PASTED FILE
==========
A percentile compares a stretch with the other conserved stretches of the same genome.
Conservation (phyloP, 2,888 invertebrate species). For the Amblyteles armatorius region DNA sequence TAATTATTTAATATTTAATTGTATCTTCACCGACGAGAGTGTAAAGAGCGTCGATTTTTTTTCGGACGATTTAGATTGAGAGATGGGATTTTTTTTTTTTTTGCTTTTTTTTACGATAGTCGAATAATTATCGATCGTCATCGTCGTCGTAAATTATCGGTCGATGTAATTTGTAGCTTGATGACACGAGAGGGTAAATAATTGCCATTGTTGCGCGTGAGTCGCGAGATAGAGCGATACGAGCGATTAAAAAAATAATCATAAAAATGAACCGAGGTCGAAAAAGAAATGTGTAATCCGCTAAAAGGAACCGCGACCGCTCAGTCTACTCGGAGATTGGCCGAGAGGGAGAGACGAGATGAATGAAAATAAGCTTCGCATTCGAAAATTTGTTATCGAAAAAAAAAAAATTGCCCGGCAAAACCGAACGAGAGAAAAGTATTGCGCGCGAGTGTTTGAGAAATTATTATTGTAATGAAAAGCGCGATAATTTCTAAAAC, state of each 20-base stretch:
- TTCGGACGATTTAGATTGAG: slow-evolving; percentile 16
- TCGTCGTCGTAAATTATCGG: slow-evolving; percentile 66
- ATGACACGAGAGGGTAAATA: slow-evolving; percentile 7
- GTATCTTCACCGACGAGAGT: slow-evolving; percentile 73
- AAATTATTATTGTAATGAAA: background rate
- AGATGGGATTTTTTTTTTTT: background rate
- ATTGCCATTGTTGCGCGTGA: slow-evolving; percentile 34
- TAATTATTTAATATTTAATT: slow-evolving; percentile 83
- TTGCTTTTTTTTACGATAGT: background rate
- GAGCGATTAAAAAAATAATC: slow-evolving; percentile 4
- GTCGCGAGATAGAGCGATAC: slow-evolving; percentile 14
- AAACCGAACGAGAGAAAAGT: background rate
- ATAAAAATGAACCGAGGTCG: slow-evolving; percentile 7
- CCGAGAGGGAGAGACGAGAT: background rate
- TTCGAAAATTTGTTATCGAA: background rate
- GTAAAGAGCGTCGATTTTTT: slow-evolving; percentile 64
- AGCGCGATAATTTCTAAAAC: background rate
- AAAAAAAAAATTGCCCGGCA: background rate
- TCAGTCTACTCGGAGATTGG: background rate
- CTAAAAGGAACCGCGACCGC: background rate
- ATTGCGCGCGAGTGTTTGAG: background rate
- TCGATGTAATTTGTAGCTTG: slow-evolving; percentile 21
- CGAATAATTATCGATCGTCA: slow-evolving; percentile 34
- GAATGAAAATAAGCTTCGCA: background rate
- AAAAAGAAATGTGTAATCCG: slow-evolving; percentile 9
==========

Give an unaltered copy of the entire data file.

A percentile compares a stretch with the other conserved stretches of the same genome.
Conservation (phyloP, 2,888 invertebrate species). For the Amblyteles armatorius region DNA sequence TAATTATTTAATATTTAATTGTATCTTCACCGACGAGAGTGTAAAGAGCGTCGATTTTTTTTCGGACGATTTAGATTGAGAGATGGGATTTTTTTTTTTTTTGCTTTTTTTTACGATAGTCGAATAATTATCGATCGTCATCGTCGTCGTAAATTATCGGTCGATGTAATTTGTAGCTTGATGACACGAGAGGGTAAATAATTGCCATTGTTGCGCGTGAGTCGCGAGATAGAGCGATACGAGCGATTAAAAAAATAATCATAAAAATGAACCGAGGTCGAAAAAGAAATGTGTAATCCGCTAAAAGGAACCGCGACCGCTCAGTCTACTCGGAGATTGGCCGAGAGGGAGAGACGAGATGAATGAAAATAAGCTTCGCATTCGAAAATTTGTTATCGAAAAAAAAAAAATTGCCCGGCAAAACCGAACGAGAGAAAAGTATTGCGCGCGAGTGTTTGAGAAATTATTATTGTAATGAAAAGCGCGATAATTTCTAAAAC, state of each 20-base stretch:
- TTCGGACGATTTAGATTGAG: slow-evolving; percentile 16
- TCGTCGTCGTAAATTATCGG: slow-evolving; percentile 66
- ATGACACGAGAGGGTAAATA: slow-evolving; percentile 7
- GTATCTTCACCGACGAGAGT: slow-evolving; percentile 73
- AAATTATTATTGTAATGAAA: background rate
- AGATGGGATTTTTTTTTTTT: background rate
- ATTGCCATTGTTGCGCGTGA: slow-evolving; percentile 34
- TAATTATTTAATATTTAATT: slow-evolving; percentile 83
- TTGCTTTTTTTTACGATAGT: background rate
- GAGCGATTAAAAAAATAATC: slow-evolving; percentile 4
- GTCGCGAGATAGAGCGATAC: slow-evolving; percentile 14
- AAACCGAACGAGAGAAAAGT: background rate
- ATAAAAATGAACCGAGGTCG: slow-evolving; percentile 7
- CCGAGAGGGAGAGACGAGAT: background rate
- TTCGAAAATTTGTTATCGAA: background rate
- GTAAAGAGCGTCGATTTTTT: slow-evolving; percentile 64
- AGCGCGATAATTTCTAAAAC: background rate
- AAAAAAAAAATTGCCCGGCA: background rate
- TCAGTCTACTCGGAGATTGG: background rate
- CTAAAAGGAACCGCGACCGC: background rate
- ATTGCGCGCGAGTGTTTGAG: background rate
- TCGATGTAATTTGTAGCTTG: slow-evolving; percentile 21
- CGAATAATTATCGATCGTCA: slow-evolving; percentile 34
- GAATGAAAATAAGCTTCGCA: background rate
- AAAAAGAAATGTGTAATCCG: slow-evolving; percentile 9